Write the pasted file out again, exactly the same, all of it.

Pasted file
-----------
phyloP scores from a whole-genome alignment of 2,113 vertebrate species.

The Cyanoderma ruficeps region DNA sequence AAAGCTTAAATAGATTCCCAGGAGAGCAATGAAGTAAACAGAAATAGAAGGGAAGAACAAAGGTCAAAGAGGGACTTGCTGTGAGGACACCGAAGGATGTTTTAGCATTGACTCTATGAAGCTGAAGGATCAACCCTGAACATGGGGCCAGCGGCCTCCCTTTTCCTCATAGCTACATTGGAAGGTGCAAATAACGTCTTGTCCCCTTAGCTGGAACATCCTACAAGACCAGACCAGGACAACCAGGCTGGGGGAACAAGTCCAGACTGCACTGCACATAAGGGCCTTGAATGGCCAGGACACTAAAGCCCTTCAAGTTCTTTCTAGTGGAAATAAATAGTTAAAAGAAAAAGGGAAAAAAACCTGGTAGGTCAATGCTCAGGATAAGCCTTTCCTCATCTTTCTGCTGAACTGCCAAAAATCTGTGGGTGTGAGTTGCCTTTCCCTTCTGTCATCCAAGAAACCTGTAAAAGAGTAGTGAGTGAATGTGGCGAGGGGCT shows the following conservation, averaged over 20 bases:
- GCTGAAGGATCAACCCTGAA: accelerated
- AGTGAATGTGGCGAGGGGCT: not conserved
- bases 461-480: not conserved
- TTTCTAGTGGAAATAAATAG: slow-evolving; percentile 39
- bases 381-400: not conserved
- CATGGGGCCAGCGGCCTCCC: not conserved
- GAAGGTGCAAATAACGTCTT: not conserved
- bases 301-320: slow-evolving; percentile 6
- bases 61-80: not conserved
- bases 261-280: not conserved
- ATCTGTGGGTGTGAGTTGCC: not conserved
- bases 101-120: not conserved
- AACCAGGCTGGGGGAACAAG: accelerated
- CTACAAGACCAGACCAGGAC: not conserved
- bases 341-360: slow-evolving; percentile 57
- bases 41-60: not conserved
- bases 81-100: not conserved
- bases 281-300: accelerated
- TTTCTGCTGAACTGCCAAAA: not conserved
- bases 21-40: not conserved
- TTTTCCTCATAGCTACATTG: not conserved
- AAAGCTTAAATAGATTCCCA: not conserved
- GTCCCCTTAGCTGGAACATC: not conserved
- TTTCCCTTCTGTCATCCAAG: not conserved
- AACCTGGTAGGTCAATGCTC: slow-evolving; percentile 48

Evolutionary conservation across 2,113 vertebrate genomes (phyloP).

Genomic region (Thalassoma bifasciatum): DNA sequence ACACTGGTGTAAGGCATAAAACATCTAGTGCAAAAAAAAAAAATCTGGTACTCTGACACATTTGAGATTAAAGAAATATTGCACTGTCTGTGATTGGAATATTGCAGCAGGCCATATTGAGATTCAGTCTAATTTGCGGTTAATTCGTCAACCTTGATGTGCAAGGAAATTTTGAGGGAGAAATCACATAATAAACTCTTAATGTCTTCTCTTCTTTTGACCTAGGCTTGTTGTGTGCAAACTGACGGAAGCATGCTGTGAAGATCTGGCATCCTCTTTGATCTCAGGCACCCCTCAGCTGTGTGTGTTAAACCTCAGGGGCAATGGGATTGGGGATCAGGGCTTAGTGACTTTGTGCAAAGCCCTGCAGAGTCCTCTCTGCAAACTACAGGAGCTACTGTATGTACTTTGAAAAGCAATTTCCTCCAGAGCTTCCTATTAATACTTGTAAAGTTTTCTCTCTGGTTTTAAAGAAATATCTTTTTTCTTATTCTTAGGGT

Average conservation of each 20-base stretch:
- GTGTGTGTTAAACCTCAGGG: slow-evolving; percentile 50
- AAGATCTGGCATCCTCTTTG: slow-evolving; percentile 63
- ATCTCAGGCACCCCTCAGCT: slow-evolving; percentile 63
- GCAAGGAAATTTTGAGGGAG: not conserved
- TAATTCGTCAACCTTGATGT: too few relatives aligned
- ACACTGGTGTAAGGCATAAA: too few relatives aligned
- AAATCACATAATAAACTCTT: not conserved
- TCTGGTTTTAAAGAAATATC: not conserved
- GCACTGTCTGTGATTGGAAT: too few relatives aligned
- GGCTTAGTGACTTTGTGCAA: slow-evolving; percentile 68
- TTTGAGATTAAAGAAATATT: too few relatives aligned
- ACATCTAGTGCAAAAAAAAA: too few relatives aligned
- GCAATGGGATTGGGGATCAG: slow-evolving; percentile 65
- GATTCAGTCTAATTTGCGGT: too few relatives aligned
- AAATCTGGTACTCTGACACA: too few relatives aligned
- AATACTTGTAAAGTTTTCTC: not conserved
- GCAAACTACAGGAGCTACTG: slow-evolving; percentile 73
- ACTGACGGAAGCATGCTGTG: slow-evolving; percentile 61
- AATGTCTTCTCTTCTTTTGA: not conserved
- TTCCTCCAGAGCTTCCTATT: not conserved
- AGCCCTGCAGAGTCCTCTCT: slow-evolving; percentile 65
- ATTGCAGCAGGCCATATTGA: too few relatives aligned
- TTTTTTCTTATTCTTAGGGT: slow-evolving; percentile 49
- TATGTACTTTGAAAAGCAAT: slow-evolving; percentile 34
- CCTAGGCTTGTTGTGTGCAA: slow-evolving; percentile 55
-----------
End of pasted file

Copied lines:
phyloP scores from a whole-genome alignment of 2,113 vertebrate species.

The Cyanoderma ruficeps region DNA sequence AAAGCTTAAATAGATTCCCAGGAGAGCAATGAAGTAAACAGAAATAGAAGGGAAGAACAAAGGTCAAAGAGGGACTTGCTGTGAGGACACCGAAGGATGTTTTAGCATTGACTCTATGAAGCTGAAGGATCAACCCTGAACATGGGGCCAGCGGCCTCCCTTTTCCTCATAGCTACATTGGAAGGTGCAAATAACGTCTTGTCCCCTTAGCTGGAACATCCTACAAGACCAGACCAGGACAACCAGGCTGGGGGAACAAGTCCAGACTGCACTGCACATAAGGGCCTTGAATGGCCAGGACACTAAAGCCCTTCAAGTTCTTTCTAGTGGAAATAAATAGTTAAAAGAAAAAGGGAAAAAAACCTGGTAGGTCAATGCTCAGGATAAGCCTTTCCTCATCTTTCTGCTGAACTGCCAAAAATCTGTGGGTGTGAGTTGCCTTTCCCTTCTGTCATCCAAGAAACCTGTAAAAGAGTAGTGAGTGAATGTGGCGAGGGGCT shows the following conservation, averaged over 20 bases:
- GCTGAAGGATCAACCCTGAA: accelerated
- AGTGAATGTGGCGAGGGGCT: not conserved
- bases 461-480: not conserved
- TTTCTAGTGGAAATAAATAG: slow-evolving; percentile 39
- bases 381-400: not conserved
- CATGGGGCCAGCGGCCTCCC: not conserved
- GAAGGTGCAAATAACGTCTT: not conserved
- bases 301-320: slow-evolving; percentile 6
- bases 61-80: not conserved
- bases 261-280: not conserved
- ATCTGTGGGTGTGAGTTGCC: not conserved
- bases 101-120: not conserved
- AACCAGGCTGGGGGAACAAG: accelerated
- CTACAAGACCAGACCAGGAC: not conserved
- bases 341-360: slow-evolving; percentile 57
- bases 41-60: not conserved
- bases 81-100: not conserved
- bases 281-300: accelerated
- TTTCTGCTGAACTGCCAAAA: not conserved
- bases 21-40: not conserved
- TTTTCCTCATAGCTACATTG: not conserved
- AAAGCTTAAATAGATTCCCA: not conserved
- GTCCCCTTAGCTGGAACATC: not conserved
- TTTCCCTTCTGTCATCCAAG: not conserved
- AACCTGGTAGGTCAATGCTC: slow-evolving; percentile 48

Evolutionary conservation across 2,113 vertebrate genomes (phyloP).

Genomic region (Thalassoma bifasciatum): DNA sequence ACACTGGTGTAAGGCATAAAACATCTAGTGCAAAAAAAAAAAATCTGGTACTCTGACACATTTGAGATTAAAGAAATATTGCACTGTCTGTGATTGGAATATTGCAGCAGGCCATATTGAGATTCAGTCTAATTTGCGGTTAATTCGTCAACCTTGATGTGCAAGGAAATTTTGAGGGAGAAATCACATAATAAACTCTTAATGTCTTCTCTTCTTTTGACCTAGGCTTGTTGTGTGCAAACTGACGGAAGCATGCTGTGAAGATCTGGCATCCTCTTTGATCTCAGGCACCCCTCAGCTGTGTGTGTTAAACCTCAGGGGCAATGGGATTGGGGATCAGGGCTTAGTGACTTTGTGCAAAGCCCTGCAGAGTCCTCTCTGCAAACTACAGGAGCTACTGTATGTACTTTGAAAAGCAATTTCCTCCAGAGCTTCCTATTAATACTTGTAAAGTTTTCTCTCTGGTTTTAAAGAAATATCTTTTTTCTTATTCTTAGGGT

Average conservation of each 20-base stretch:
- GTGTGTGTTAAACCTCAGGG: slow-evolving; percentile 50
- AAGATCTGGCATCCTCTTTG: slow-evolving; percentile 63
- ATCTCAGGCACCCCTCAGCT: slow-evolving; percentile 63
- GCAAGGAAATTTTGAGGGAG: not conserved
- TAATTCGTCAACCTTGATGT: too few relatives aligned
- ACACTGGTGTAAGGCATAAA: too few relatives aligned
- AAATCACATAATAAACTCTT: not conserved
- TCTGGTTTTAAAGAAATATC: not conserved
- GCACTGTCTGTGATTGGAAT: too few relatives aligned
- GGCTTAGTGACTTTGTGCAA: slow-evolving; percentile 68
- TTTGAGATTAAAGAAATATT: too few relatives aligned
- ACATCTAGTGCAAAAAAAAA: too few relatives aligned
- GCAATGGGATTGGGGATCAG: slow-evolving; percentile 65
- GATTCAGTCTAATTTGCGGT: too few relatives aligned
- AAATCTGGTACTCTGACACA: too few relatives aligned
- AATACTTGTAAAGTTTTCTC: not conserved
- GCAAACTACAGGAGCTACTG: slow-evolving; percentile 73
- ACTGACGGAAGCATGCTGTG: slow-evolving; percentile 61
- AATGTCTTCTCTTCTTTTGA: not conserved
- TTCCTCCAGAGCTTCCTATT: not conserved
- AGCCCTGCAGAGTCCTCTCT: slow-evolving; percentile 65
- ATTGCAGCAGGCCATATTGA: too few relatives aligned
- TTTTTTCTTATTCTTAGGGT: slow-evolving; percentile 49
- TATGTACTTTGAAAAGCAAT: slow-evolving; percentile 34
- CCTAGGCTTGTTGTGTGCAA: slow-evolving; percentile 55